Faceoff in Kaduna over sack of 4, 766 district and village chiefs

By Gabriel Omonhinmin and Abdulganiu Alabi, Kaduna |   02 July 2017   |   2:20 am  

Sarkin Zazzau, His Royal Highness Alhaji (Dr.) Shehu Idris

• We Did Restructuring To Cut Cost— Jafaru Sani
• There Is Enough Money To Pay Them— Shehu Sani
• Kaduna Government Is Dictatorial— Sacked Chiefs

The recent sacking of 4, 766 district and village heads by Kaduna State government is stirring controversy. In justifying its action, the government said it had become necessary to lay off this group of people, who were draining the state’s purse for no meaningful purpose. So, the move was to sanitise the state’s traditional institutional structures, more so, since those sacked were appointed by previous administration for political reasons and patronage.

Precisely, the current Kaduna government said it had realised that the 23 local government councils in the state could no longer meet their primary obligations to the people, due to the heavy burden resulting from payment of salaries to the sacked district and village heads. Hence, the El-Rufai administration was forced to take an urgent step to address the deplorable situation.

However, not wanting to take unilateral decision, the government explained that it set up a committee to look into the issue and make recommendations on the way forward, sometime this year.Upon the submission of its findings, the government presented the committee’s report to Kaduna State Council of Chiefs for consideration, as well as enable it make inputs.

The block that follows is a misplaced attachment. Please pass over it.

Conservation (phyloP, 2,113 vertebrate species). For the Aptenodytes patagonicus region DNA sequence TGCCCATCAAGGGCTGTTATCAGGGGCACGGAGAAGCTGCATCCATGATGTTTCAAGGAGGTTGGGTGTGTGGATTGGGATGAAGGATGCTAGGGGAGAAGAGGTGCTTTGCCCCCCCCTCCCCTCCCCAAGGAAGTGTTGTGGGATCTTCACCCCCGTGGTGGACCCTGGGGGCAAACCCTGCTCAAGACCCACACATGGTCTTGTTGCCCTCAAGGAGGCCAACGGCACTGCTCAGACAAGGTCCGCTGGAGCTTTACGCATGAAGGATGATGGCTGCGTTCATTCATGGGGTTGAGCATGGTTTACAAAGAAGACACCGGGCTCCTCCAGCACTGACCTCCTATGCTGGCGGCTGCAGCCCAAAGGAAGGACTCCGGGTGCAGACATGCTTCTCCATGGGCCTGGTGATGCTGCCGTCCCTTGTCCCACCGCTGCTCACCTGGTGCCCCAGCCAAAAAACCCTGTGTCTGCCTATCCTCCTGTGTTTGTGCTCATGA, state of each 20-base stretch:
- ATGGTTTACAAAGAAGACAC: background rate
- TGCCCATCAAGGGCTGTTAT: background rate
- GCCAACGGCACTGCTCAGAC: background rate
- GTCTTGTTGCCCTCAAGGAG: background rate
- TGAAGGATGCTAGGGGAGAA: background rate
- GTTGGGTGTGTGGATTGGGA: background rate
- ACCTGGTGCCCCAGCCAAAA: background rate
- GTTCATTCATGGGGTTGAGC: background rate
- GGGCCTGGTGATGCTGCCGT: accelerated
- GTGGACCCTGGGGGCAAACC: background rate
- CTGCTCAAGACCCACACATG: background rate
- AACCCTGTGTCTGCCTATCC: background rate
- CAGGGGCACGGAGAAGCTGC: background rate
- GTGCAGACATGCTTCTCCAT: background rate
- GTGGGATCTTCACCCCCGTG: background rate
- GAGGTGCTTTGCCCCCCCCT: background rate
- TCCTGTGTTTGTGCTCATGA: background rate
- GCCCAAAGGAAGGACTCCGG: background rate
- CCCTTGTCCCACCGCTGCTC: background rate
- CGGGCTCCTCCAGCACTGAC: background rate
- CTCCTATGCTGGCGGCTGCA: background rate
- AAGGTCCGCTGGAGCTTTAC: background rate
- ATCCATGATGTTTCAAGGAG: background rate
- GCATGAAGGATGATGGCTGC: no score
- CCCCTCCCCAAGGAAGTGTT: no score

So, it was after the committee’s report had been considered and approved by the Council of Chiefs that government swung into action and sacked all the politically appointed districts and village heads

Shedding more light on the matter, a very senior government official, who spoke on the condition of anonymity, told Palace Watch: “None of our paramount rulers or chiefs was affected in the exercise. Before the big stick was wielded, we had 390 district heads, but now, we are returning to 77 districts heads. This was what existed before 2001. It all started, when political office holders in the state began to break all the known rules and traditions of appointing district and village heads and started rewarding politicians at the grassroots with such positions.

“Before now, most government officials probably thought appointing more district and village heads would somehow help them to solve problems arising from the grassroots in the state. But rather than achieve this, we have come to discover that the appointments compounded the problems at the grassroots.

“The appointments were also made because those in government then erroneously felt it would help bring government closer to people in rural areas. Unfortunately, however, we have been witnessing more strife and disagreements at this level. That move never stopped bloodletting in the state. So, it got to a point, when we had to ask why the situation was so.

“As a result of the heavy financial burden it has posed, the 23 Local Government Councils in the state are highly indebted presently. As we speak, they can hardly stand on their own, even after getting their subventions. It is a common occurrence to see a local government council spending N165m monthly to pay salaries and allowances of the people just sacked. Interestingly, that same local government council has to spend a huge sum of about N65m monthly on teachers’ salaries, and another N50m to pay health workers.